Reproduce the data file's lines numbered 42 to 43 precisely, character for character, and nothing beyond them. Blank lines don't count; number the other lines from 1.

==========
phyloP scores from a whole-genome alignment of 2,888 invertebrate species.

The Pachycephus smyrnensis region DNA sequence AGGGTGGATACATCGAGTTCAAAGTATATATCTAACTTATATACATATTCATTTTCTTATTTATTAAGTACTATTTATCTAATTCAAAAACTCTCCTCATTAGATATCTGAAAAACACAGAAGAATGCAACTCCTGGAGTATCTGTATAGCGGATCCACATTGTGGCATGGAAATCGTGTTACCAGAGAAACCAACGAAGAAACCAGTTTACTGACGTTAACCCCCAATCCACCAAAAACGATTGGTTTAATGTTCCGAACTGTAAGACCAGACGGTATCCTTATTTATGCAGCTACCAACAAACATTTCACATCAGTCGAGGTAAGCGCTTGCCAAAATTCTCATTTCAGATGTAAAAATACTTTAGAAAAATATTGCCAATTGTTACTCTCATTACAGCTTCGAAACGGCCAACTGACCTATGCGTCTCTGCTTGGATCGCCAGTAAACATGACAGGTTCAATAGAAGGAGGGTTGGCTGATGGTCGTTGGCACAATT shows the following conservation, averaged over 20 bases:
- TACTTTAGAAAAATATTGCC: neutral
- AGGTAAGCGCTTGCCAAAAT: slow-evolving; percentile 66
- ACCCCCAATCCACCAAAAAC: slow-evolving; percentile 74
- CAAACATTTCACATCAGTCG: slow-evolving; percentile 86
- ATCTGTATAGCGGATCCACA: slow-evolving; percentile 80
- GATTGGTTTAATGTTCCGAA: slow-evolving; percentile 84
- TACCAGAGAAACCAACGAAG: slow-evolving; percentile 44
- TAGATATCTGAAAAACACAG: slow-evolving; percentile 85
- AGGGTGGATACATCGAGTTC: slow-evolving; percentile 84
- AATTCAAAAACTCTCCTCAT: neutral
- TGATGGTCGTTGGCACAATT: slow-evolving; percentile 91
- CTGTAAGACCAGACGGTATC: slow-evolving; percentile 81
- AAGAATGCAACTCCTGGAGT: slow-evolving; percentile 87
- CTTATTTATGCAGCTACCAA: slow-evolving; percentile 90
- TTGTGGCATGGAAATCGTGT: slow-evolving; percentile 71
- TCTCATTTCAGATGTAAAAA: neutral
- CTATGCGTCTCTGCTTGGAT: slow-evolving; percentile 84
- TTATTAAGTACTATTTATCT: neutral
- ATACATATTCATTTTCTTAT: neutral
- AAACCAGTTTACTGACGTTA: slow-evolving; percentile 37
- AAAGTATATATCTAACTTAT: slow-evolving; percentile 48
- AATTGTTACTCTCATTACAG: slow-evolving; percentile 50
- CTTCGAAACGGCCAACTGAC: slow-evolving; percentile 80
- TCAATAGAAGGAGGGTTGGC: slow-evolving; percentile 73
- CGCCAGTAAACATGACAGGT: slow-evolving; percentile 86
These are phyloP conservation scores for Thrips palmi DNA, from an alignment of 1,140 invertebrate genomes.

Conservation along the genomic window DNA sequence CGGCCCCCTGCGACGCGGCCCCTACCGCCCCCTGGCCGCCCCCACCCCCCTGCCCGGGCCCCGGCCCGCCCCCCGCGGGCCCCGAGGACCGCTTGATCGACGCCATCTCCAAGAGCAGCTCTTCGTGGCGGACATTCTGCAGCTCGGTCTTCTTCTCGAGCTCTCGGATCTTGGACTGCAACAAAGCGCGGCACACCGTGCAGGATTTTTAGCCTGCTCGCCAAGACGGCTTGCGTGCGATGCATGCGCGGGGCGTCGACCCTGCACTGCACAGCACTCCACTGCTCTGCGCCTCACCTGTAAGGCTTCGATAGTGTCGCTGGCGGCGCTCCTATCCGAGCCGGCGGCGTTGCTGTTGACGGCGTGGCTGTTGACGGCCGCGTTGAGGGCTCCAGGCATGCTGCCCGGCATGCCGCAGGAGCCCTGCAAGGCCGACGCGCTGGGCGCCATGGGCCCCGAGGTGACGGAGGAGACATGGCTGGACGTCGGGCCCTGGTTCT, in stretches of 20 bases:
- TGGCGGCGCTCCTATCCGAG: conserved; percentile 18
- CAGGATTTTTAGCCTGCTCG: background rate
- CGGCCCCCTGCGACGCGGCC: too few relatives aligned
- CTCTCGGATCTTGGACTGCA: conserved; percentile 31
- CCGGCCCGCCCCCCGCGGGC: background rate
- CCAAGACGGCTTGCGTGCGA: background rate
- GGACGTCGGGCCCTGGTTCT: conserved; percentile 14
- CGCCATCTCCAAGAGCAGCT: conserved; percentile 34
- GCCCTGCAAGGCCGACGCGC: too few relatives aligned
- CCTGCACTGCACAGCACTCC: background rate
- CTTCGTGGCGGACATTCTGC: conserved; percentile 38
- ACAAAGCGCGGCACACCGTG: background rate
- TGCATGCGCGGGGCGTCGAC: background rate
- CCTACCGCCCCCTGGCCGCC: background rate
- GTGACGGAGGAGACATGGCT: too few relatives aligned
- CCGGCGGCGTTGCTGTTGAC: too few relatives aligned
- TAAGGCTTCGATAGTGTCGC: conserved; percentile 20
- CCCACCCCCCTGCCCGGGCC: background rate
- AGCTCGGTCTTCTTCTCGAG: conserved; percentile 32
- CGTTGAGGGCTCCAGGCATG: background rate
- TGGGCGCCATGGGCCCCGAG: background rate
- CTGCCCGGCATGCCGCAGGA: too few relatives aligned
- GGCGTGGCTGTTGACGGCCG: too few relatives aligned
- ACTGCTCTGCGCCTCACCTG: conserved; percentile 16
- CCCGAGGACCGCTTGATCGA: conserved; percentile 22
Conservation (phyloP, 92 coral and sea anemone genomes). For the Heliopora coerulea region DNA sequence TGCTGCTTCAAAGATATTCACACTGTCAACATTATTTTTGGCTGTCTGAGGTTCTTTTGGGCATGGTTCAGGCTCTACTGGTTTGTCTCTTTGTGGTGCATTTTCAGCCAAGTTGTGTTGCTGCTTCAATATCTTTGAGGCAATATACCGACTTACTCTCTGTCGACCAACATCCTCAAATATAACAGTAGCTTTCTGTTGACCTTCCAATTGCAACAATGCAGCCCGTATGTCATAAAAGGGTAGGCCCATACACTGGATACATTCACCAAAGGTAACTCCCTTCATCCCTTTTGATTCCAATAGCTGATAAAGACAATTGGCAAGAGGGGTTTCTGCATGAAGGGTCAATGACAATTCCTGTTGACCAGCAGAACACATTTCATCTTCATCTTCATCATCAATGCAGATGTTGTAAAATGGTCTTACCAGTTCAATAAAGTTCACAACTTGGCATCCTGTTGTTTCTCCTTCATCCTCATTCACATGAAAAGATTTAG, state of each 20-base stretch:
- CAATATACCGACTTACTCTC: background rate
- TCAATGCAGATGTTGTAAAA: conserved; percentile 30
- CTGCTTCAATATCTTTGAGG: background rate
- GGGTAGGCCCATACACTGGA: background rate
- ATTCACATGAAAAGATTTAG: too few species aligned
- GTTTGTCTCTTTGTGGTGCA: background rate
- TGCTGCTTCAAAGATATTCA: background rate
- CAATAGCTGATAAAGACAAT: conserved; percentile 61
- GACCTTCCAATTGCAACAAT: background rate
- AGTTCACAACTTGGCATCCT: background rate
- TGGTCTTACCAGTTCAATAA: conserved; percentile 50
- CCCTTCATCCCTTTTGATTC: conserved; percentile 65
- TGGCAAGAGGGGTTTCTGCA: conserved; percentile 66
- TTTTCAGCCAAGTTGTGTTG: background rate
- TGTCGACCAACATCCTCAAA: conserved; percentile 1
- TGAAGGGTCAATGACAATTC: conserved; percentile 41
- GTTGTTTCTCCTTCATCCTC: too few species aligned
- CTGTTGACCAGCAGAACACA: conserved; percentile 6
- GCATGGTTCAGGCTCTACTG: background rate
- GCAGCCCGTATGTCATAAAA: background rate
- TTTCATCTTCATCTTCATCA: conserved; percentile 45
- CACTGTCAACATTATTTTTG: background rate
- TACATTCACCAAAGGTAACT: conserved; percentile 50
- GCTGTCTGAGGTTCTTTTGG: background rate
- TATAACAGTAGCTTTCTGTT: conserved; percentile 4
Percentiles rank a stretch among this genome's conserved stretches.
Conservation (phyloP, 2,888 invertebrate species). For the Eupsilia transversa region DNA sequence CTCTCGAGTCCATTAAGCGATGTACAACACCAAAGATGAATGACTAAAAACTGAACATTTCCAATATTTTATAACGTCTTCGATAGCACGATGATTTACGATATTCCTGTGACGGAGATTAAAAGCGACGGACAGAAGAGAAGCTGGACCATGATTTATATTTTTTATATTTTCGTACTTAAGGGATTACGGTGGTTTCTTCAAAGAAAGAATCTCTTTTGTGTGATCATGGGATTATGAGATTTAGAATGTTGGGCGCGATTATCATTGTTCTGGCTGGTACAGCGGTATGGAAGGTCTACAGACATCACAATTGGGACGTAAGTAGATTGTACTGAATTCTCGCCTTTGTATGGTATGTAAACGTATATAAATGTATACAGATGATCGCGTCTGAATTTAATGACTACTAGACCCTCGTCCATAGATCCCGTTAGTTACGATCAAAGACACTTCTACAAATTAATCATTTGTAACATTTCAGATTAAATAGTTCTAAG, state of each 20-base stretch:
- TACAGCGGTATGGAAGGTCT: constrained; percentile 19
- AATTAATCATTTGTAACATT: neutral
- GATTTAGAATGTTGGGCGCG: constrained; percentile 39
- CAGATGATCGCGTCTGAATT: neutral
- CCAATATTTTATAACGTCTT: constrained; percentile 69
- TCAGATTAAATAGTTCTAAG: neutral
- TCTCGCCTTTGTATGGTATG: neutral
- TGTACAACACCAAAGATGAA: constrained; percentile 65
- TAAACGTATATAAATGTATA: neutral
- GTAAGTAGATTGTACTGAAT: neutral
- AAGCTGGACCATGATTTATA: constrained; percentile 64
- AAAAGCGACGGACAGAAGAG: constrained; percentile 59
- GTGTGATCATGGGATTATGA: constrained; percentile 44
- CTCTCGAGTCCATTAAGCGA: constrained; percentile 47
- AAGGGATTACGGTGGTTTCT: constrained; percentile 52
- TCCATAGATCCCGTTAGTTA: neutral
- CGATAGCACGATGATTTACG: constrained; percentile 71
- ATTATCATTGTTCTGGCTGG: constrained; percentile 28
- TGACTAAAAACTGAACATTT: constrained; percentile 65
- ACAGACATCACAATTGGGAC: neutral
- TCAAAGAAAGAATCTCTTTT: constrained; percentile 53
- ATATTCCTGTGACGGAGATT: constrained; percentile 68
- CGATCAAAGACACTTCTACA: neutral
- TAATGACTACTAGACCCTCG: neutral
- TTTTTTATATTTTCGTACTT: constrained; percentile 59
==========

- TGCATGCGCGGGGCGTCGAC: background rate
- CCTACCGCCCCCTGGCCGCC: background rate